MedicalResearch.com Interview with: Alan S. Brown, M.D., M.P.H. Professor of Psychiatry and Epidemiology Columbia University Medical Center Director, Program in Birth Cohort Studies, Division of Epidemiology New York State Psychiatric Institute  MedicalResearch.com: What is the background for this study? What are the main findings? Response: Maternal use of antidepressants during pregnancy has been increasing.  A previous study from a team that I led in a national birth cohort in Finland showed that mother’s use of a serotonin reuptake inhibitor antidepressant is related to an increased risk of depression in offspring.  We sought to evaluate whether these medications also increased risk of speech/language, scholastic, and motor outcomes in offspring.  We found an increased risk (37% higher risk) of speech/language disorders in offspring of mothers exposed to SSRIs in pregnancy compared to mothers who were depressed during pregnancy but did not take an SSRI during pregnancy. (more…)
Author Interviews, JAMA, Pediatrics / 27.09.2016

MedicalResearch.com Interview with: Erik Berg, MD Department of Global Public Health and Primary Care University of Bergen Bergen, Norway MedicalResearch.com: What is the background for this study? What are the main findings? Response: Parents regularly express concern about long term health outcomes for children born with oral cleft. In this study we used population-based long-term follow-up data from multiple national registries to focus on the future health outcomes of cleft cases without additional chronic medical conditions or congenital anomalies. The study cohort consisted of all individuals born in Norway between 1967 and 1992. All patients treated for clefts in Norway during the study period were invited to participate. 2 337 cases with isolated clefts and 1 413 819 unaffected individuals were followed until 2010. The main outcome variables were conditions diagnosed in childhood or early adulthood, need for social security benefits, and risk of death. (more…)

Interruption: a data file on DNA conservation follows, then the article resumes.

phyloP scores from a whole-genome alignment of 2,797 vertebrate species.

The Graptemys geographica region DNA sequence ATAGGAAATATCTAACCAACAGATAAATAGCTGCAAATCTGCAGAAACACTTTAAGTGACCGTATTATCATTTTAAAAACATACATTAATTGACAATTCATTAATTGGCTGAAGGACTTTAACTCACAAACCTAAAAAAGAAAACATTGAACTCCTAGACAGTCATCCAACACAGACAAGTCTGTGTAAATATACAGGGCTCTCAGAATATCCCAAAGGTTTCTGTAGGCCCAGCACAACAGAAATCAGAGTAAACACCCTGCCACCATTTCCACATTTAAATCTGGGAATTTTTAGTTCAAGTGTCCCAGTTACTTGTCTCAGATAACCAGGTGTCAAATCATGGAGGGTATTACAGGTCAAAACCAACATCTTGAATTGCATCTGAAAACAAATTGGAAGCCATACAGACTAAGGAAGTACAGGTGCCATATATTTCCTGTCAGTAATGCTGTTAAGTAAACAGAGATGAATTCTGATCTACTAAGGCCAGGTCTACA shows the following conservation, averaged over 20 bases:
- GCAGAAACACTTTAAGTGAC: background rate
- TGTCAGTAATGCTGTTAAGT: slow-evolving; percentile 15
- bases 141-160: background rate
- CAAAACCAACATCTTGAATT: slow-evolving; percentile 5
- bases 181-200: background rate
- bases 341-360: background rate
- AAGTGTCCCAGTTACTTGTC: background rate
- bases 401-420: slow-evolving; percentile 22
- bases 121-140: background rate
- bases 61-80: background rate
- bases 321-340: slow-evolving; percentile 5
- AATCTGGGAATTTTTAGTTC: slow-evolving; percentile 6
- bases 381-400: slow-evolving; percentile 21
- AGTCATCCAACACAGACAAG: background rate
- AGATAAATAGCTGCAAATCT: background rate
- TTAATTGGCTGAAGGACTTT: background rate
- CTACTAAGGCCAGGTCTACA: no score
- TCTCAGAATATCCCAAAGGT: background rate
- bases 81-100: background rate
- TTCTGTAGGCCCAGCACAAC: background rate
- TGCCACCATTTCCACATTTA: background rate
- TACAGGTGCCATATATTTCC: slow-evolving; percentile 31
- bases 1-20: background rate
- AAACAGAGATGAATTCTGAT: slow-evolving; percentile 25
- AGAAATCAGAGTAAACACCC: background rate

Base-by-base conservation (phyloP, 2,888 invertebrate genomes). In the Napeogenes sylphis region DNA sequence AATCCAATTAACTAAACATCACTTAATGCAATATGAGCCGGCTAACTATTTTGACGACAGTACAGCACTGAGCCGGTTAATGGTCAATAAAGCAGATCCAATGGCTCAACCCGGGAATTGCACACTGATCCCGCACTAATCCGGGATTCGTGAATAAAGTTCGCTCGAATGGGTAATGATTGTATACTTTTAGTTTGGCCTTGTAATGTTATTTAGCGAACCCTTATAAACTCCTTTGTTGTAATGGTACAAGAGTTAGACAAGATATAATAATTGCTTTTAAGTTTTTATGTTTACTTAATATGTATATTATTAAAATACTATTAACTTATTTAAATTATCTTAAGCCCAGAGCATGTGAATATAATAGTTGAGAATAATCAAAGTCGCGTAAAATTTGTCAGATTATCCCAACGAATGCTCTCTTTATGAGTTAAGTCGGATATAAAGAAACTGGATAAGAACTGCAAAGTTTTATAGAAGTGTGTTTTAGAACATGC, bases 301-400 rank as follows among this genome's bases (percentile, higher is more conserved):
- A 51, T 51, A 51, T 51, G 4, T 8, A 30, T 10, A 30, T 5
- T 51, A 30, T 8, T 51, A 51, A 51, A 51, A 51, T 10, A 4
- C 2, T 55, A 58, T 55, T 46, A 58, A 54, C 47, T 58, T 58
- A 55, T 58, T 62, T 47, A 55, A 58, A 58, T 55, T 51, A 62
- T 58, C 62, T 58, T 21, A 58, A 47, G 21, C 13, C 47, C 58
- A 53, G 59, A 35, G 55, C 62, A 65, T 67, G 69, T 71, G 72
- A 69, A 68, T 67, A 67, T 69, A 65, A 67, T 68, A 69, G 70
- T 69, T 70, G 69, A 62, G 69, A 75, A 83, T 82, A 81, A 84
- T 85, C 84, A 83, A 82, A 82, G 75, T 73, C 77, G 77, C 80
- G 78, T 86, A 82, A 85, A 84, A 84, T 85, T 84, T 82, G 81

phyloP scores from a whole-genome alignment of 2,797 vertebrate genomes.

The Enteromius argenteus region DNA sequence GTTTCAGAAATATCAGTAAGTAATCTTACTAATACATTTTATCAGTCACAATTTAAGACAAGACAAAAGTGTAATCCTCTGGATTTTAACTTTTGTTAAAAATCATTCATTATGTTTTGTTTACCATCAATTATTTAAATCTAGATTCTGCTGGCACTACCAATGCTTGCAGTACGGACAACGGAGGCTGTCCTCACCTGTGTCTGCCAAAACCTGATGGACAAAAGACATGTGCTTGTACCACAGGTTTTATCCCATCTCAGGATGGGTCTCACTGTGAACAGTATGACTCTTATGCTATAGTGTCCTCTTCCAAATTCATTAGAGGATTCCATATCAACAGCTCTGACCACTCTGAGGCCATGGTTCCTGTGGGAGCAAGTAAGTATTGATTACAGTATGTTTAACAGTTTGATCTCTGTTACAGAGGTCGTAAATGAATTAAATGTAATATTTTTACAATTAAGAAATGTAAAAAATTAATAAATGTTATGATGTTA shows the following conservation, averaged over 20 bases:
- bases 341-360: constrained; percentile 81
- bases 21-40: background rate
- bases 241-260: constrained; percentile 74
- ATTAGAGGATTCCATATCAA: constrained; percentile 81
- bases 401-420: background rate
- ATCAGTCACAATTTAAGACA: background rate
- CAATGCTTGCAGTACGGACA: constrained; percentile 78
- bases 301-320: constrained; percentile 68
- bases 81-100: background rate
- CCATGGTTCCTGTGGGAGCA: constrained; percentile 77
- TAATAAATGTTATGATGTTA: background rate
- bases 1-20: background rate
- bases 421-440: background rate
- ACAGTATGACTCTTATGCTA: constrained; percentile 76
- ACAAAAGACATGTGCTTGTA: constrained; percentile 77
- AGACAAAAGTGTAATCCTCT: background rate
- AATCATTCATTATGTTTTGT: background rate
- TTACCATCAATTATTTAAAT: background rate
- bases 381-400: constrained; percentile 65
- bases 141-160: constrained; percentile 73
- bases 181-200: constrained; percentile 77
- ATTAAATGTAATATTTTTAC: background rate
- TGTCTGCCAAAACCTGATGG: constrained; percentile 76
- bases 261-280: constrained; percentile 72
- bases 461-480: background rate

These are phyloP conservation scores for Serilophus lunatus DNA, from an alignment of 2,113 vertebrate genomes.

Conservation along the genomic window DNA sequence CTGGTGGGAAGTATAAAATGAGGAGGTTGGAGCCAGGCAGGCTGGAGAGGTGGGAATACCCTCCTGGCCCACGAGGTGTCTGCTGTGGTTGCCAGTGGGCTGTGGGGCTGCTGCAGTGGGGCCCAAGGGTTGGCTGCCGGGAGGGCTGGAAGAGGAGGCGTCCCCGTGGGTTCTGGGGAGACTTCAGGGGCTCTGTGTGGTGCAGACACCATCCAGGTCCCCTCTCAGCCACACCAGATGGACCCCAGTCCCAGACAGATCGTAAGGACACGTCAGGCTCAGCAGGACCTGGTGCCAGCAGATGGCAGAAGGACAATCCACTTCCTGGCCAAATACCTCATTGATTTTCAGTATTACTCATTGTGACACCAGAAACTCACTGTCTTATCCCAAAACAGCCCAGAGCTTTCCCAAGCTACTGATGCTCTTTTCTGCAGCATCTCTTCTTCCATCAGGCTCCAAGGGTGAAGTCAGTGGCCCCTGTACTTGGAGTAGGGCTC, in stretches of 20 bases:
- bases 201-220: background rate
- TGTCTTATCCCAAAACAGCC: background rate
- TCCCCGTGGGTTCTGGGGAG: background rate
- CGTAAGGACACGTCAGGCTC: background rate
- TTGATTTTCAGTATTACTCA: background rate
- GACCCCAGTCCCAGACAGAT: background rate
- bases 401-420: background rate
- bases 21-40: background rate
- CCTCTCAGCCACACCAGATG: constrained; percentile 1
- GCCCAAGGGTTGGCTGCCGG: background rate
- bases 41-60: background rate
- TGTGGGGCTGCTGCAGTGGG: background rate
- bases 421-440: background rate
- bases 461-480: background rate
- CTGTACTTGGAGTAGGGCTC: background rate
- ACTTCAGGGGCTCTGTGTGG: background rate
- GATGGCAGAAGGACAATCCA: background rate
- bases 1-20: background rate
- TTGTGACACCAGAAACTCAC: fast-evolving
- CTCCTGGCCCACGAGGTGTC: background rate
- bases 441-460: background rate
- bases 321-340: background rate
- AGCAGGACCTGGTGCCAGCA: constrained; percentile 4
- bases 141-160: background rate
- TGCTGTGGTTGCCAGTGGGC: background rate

Author Interviews, CDC, Fertility, OBGYNE, Pediatrics / 06.04.2016

MedicalResearch.com Interview with: Sheree L. Boulet, DrPH, MPH Division of Reproductive Health Centers for Disease Control and Prevention Atlanta, Georgia MedicalResearch.com: What is the background for this study? Dr. Boulet: Findings from some studies have suggested that children conceived with assisted reproductive technology (ART) have increased risks of birth defects compared with spontaneously conceived children. Many of these studies were limited by a small sample size and were unable to assess risks associated with specific ART procedures. MedicalResearch.com: What are the main findings? Dr. Boulet: We found that singleton infants conceived using assisted reproductive technology were 1.4 times more likely to have a non-chromosomal birth defect compared with other infants, and the risks were highest for gastrointestinal and musculoskeletal defects. However, when our study was restricted to only ART-conceived infants, no single procedure substantially increased the risk for birth defects. This suggests that the higher risk of birth defects may be due to underlying issues related to infertility, rather than to ART itself. (more…)